a. about from 25 to 95 percent by weight of aqueous nitric acid having a strength of about from 50 to 99 percent, and preferably 65 to 98 percent; b. about from to 30 percent of a nonexplosive fuel, preferably selected from siliceous fuels, light metals, liquid and solid hydrocarbons, carbohydrates, sulfur, monoand dinitro aromatic hydrocarbons, and mixtures of such fuels and/or sensitizers; c, up to about 40 percent of a self-explosive sensitizer, particularly TNT; d. up to about 50 percent of an inorganic oxidizing salt, typically an inorganic nitrate; and e. an in situ copolymerization product of 1. about from 0.1 to percent and preferably 0.2 to 5 percent, based on the weight of aqueous nitric acid of at least one polymer as defined above, which preferably is formed from acrylamide, acrylonitrile, methacrylonitrile, or methacrylamide or is a copolymer of monoethylenically unsaturated monomers of this group, and
2. about from 0.5 to 50 percent and preferably 0.1 to 10 percent by weight based on component (1) of a crosslinking monomer as defined above, and preferably N,N'-bis(hydroxymethyl)urea,
Particularly preferred explosive compositions based on inorganic oxidizing salts and having an oxygen balance of about from 25 to +10 percent comprise:
a. about from to 70 percent ammonium nitrate;
b. up to 40 percent and preferably 10 to percent sodium nitrate;
c. up to 40 percent and preferably 10 to percent self-ex plosive;
d. up to 30 percent of metallic fuel, preferably 2 to 20 percent of aluminum and/or 5 to 25 percent of ferrophosphorus; up to 10 percent of nonexplosive fuel, preferably selected from carbonaceous, siliceous or sulfurous fuels or combinations thereof;
. from 5 to 45 percent and preferably 10 to 30 percent of water; g. an in situ formed product of 1. about from 0.1 to 10 percent and preferably 0.2 to 5 percent based on the aqueous phase of the composition of at least one polymer as defined above, and preferably a poly(acrylic amide) and 2. about from 0.5 to 50 percent based on the weight of the polymer (1) of a cross-linking monomer as defined above, which monomer is preferably N,N'-bis(hydroxymethyl)urca.
In general, the gelled blasting compositions of this invention are prepared by blending of the ingredients, e.g., in a rotarytype mixer such as a Lightnin AG-IOO mixer, keeping in mind the same general considerations for the control of the process as were discussed above. As mentioned, it is generally preferred to use preformed polymer to avoid the need for sparging and for maintaining the components while being blended under an inert gas atmosphere until polymerization is complete. Usually, the nitric acid is introduced into the mixing vessel first and the other ingredients added individually thereto while the contents of the vessel are being agitated. The cross-linking monomer is usually the last ingredient added.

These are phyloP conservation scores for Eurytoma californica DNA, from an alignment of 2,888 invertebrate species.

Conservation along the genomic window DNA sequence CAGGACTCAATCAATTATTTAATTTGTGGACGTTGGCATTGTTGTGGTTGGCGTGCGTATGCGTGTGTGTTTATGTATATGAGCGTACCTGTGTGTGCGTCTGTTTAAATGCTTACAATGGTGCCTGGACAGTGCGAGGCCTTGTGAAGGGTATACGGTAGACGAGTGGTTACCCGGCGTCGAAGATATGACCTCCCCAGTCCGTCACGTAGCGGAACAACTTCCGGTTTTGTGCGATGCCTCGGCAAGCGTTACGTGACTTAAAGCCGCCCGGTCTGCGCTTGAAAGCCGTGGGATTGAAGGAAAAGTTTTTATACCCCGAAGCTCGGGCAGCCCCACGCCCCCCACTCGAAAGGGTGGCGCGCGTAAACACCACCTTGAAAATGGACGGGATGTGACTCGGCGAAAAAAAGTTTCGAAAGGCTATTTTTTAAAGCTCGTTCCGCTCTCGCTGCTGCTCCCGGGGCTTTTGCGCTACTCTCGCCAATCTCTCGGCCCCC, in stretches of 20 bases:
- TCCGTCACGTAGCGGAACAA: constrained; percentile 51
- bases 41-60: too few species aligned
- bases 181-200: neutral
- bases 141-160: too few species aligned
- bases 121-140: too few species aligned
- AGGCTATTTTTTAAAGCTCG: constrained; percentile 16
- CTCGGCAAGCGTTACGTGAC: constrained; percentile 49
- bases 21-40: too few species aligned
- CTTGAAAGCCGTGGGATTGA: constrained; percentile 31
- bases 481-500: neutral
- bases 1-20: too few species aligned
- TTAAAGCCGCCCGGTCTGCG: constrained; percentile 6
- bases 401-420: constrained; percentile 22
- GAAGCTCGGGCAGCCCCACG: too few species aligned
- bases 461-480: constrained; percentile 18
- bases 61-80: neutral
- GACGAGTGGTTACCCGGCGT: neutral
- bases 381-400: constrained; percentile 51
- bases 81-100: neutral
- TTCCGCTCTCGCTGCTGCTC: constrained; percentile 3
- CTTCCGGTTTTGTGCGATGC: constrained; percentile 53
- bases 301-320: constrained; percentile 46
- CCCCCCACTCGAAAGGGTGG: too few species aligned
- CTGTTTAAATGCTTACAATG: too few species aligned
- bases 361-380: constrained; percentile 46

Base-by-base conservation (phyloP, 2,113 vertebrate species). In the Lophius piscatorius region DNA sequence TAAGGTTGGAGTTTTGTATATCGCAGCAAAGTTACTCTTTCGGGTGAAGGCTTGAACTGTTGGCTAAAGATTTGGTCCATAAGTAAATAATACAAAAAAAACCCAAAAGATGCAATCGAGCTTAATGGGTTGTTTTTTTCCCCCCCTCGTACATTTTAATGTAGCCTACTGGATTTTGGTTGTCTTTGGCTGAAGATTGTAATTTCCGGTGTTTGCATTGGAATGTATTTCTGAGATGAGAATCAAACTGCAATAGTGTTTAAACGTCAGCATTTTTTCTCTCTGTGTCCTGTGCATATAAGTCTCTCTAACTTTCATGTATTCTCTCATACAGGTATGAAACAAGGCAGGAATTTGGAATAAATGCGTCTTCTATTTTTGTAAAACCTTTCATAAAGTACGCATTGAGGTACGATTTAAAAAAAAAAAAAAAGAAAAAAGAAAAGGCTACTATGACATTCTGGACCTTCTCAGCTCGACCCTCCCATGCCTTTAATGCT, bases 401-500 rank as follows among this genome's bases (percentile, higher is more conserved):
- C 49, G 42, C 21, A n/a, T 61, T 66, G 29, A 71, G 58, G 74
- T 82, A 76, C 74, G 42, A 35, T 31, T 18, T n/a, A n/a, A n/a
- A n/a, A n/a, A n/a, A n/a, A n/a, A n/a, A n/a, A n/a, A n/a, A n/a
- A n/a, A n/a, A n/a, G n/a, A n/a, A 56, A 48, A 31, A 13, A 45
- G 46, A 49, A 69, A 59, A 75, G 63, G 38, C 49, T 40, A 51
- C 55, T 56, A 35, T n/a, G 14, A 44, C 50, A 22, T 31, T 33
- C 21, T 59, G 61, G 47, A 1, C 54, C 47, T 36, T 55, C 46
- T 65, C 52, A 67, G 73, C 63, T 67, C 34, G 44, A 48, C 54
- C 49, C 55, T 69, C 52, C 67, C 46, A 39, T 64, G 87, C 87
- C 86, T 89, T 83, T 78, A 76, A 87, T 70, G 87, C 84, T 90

Agitation is usually continued until after the composition is gelled, particularly when the added fuels or sensitizers are solids such as for example, ferrosilicon, sulfur, aluminum, silicon, or starch, which must be distributed uniformly throughout the gel matrix. Where fuels or other additives of marginal stability or additives which inhibit polymerization are to be incorporated in the compositions, all ingredients except such additives can be mixed and gelled as previously described, then such additives blended with the finished gel.
As indicated above, for explosive applications preferred ranges of nitric acid strength are about from 60 percent (corresponding to a maximum water content of about 40 percent) to 97 percent. In general, the unit or bulk strength ofan explosive composition based on gelled nitric acid increases with increasing strength of the nitric acid gelled. Accordingly gels of nitric acid of percent strength or higher are usually employed where high bulk strength is a requisite, e.g., in the bottom of a borehole. The bulk or unit strength of an explosive composition, its relative ease of initiation, and its minimum critical diameter can also be regulated to a large degree by the type and quantity of fuel and/or sensitizer employed. Organic nitro compounds, typically mononitrotoluene, or dinitrotoluene, or in particular a self-explosive composition, especially TNT, are incorporated to provide compositions which are easily initiated, e.g., by a relatively small primer or by a blasting cap, in some cases, in small diameters. in many cases, a combination of fuels will be employed within the range of proportions indicated to give a composition having the desired physical and explosive properties.
Preferred gelling systems for explosive compositions comprise polymers of acrylonitrile, acrylamide, methacrylonitrile or methacrylamide, or copolymers thereof. The cross-linking monomer preferred is N,N-bis-(hydroxyethyl)urea. In addition to being readily available at reasonable cost, these compositions are particularly effective in providing firm cohesive gels having viscosities within the desired range of l00,000 to l0,000,000 c.p.s. high surface tension as evidence by lack of stickiness or tackiness, ready workability, flexibility, water resistance, and other desirable physical characteristics in the asmade state. Further compositions including these preferred gelling systems retain their initial physical and explosive properties during storage after production. The preferred gelling systems also allow relatively wide latitude in the consistency of the explosive product made to fit the needs ofa particular type of blasting.